Menu

Letter from First Rehearsal: Wives

By Margot Bordelon, Director

There’s so much rich material in this 90-minute-four-act play that I’ve struggled with how to start. Do I talk about my first collaboration with Jaclyn five years ago when we worked together on a site-specific promenade piece — in which Jaclyn both wrote and starred? Or do I go into my college obsession with Ernest Hemingway, and how I devoured his books, but now wish that my obsession had been with Martha Gellhorn — his ferocious third wife — who was a much more accomplished journalist than her famous husband? Or do I talk about my experience of rereading A Room of One’s Own this summer, and discovering that many of Virginia Woolf’s ideas about class, and gender, and who is allowed to create art still feel revolutionary — even though it was written nearly one hundred years ago. 

I think I need to begin with the most personal.

“Everything about you is right.”  For me, this is one of the play’s most powerful proposals. Because when I actually take time to consider this idea, to metabolize these words, I feel my heart catch in my throat. Because as strong and feminist and independent as I consider myself, this phrase still feels like a radical notion. I’m a woman living in New York City in 2019, and yet I’m constantly berating myself over what I need to be doing better. And I know I’m not alone. As women, we’re endlessly bombarded with everything about us that is not right — the way we look, speak, love, parent, choose to lead, the choices we make about our bodies. We’re expected to be kind, accommodating, deferential, to swallow our anger — we’re being systematically gaslit to the point that it feels impossible to consider who we may be outside of our conditioning. Who we could be if we were truly allowed to be ourselves?

“All the while, they wonder what roles are they defined by? Will they ever transcend them?  And how good does it feel when a tyrannical force (external/internal) fucking dies?”
 

Through poetry, humor, theatricality, and style, Wives dissects these questions. The play bounds and twists through time, and as it does so, Jaclyn takes on a challenge laid out in A Room of One’s Own. While reading Antony and Cleopatra, Woolf examines the relationship between Cleopatra and Octavia — Antony’s wife. Woolf notes that their connection is simply a rivalry over a man. “How interesting it would have been,” she writes, “if the relationship between the two women had been more complicated. All these relationships between women, I thought, rapidly recalling the splendid gallery of fictitious women, are too simple. So much has been left out, unattempted. I tried to remember any case in the course of my reading where two women are represented as friends.”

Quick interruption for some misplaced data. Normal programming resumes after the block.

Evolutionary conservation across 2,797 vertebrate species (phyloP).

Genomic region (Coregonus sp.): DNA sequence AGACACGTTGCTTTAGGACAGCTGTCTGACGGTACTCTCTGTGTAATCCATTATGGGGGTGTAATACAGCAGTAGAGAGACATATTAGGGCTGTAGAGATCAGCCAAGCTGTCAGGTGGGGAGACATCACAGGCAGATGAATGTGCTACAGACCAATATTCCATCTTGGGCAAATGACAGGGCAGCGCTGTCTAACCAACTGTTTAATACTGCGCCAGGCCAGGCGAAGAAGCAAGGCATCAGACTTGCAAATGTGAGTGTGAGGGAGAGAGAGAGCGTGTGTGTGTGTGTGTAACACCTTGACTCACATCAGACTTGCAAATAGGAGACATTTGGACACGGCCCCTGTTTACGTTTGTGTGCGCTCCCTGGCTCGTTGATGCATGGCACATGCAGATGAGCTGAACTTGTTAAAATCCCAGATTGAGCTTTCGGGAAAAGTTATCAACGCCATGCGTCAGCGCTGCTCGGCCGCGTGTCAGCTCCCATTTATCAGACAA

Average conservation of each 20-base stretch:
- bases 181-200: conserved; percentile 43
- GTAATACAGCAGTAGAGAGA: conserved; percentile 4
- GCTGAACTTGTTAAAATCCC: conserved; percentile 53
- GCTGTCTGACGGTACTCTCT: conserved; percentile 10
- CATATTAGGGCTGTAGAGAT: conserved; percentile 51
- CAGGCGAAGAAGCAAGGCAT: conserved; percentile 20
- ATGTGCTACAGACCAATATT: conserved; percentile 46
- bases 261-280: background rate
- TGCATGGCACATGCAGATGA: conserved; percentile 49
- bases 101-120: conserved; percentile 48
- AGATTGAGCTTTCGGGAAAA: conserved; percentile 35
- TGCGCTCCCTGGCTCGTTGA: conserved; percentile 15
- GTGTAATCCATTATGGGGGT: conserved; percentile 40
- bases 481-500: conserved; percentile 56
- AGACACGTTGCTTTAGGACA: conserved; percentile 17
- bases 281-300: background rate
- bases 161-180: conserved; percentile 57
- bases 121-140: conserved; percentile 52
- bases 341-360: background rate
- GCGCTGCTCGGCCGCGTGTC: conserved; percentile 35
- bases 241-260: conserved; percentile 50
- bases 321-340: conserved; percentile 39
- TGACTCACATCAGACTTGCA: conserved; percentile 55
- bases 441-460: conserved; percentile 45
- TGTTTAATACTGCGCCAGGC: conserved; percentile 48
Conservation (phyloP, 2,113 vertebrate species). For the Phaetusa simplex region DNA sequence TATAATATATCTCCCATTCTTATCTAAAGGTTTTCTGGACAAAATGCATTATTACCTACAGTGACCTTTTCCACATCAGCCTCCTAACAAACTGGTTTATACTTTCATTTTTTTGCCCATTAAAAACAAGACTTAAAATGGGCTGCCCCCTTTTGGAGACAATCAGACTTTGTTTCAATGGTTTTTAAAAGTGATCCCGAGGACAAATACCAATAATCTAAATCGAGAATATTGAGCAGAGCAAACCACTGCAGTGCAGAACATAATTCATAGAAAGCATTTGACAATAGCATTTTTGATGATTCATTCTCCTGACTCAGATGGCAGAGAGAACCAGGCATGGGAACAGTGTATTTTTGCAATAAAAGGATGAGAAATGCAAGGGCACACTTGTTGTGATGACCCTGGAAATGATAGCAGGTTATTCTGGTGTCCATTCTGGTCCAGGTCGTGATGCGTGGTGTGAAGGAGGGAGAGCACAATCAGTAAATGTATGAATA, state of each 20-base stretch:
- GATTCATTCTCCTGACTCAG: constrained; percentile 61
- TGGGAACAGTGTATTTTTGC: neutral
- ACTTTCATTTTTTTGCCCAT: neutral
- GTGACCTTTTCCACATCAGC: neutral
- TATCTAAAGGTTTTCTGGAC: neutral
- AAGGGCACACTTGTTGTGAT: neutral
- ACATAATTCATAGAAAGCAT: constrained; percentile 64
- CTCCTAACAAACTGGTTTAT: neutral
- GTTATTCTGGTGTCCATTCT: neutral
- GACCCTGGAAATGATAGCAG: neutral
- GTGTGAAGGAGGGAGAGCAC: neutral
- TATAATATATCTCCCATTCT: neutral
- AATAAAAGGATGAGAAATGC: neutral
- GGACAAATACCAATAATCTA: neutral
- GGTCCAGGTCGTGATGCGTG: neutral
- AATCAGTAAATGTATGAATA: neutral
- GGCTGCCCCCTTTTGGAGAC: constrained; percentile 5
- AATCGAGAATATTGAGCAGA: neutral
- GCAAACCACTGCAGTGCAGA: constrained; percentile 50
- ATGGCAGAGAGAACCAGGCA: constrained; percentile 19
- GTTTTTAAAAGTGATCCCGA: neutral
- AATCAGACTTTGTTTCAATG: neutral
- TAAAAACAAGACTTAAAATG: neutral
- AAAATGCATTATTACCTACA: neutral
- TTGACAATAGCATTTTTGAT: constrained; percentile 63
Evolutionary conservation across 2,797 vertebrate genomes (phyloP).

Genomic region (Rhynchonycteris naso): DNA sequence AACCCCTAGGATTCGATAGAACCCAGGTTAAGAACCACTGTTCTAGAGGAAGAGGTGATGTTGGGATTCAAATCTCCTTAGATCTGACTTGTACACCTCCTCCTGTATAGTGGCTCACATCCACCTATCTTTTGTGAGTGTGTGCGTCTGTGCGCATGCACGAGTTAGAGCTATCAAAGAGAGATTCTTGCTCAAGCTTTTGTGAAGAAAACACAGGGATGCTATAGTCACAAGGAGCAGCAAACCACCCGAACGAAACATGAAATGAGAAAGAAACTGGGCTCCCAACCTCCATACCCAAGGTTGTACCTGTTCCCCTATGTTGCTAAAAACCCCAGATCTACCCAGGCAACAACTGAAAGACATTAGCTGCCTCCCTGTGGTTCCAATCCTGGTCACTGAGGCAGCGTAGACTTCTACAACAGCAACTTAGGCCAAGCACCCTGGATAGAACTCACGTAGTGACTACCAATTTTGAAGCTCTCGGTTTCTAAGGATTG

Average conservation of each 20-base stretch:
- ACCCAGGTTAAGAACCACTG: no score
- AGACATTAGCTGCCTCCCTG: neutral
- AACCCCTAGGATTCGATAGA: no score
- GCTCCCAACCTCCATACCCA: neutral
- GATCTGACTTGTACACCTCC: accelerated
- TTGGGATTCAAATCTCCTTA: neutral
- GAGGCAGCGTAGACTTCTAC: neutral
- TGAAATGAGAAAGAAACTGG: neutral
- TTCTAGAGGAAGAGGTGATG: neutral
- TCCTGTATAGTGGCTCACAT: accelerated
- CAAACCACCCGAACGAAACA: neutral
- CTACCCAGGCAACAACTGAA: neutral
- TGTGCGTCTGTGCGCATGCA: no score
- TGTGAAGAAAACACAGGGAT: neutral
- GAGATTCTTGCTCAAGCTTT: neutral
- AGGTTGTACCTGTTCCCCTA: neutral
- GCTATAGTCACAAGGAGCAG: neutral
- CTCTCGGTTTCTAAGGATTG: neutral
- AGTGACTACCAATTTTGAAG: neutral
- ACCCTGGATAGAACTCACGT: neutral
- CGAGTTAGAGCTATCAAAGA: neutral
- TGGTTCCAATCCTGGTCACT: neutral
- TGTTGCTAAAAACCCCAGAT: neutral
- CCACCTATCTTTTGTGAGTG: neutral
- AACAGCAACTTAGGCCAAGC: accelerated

“The patriarchy doesn’t exist in a vacuum, but in partnership with white supremacy.”

In Wives, our complex female characters subvert these traditions, moving from rivals to friends to family. But Jaclyn’s project goes further — the play explores the fact that the patriarchy doesn’t exist in a vacuum, but in partnership with white supremacy. These two forms of oppression reinforce one another, marginalizing most women of color. In Act 4, the heroine finds herself unmoored in a historically white, historically male institution. And it’s by both examining her womanhood and gaining knowledge of her ancestral past that she is able to explode her sense of self — and, by doing so, invent wondrous new language.

“We’re living in an era where we continue to thwart our own progress by silencing a massive percentage of our population.”

Some of the questions that resonate most deeply with me in Wives are: how can we make way for inclusive new structures and new ways of being? What might the world look like if women and people of color were truly allowed equality? If histories were kept intact? If groups of people ceased to be marginalized? The possibilities of who we could become as a species are boundless. We’re living in an era where we continue to thwart our own progress by silencing a massive percentage of our population. Or, in other words, as Beyoncé says, and as Jaclyn quotes on the first page, “when you hurt me / you hurt yourself / try not to hurt yourself.”

In these divisive times, I must believe and fight for progress as if it is inevitable.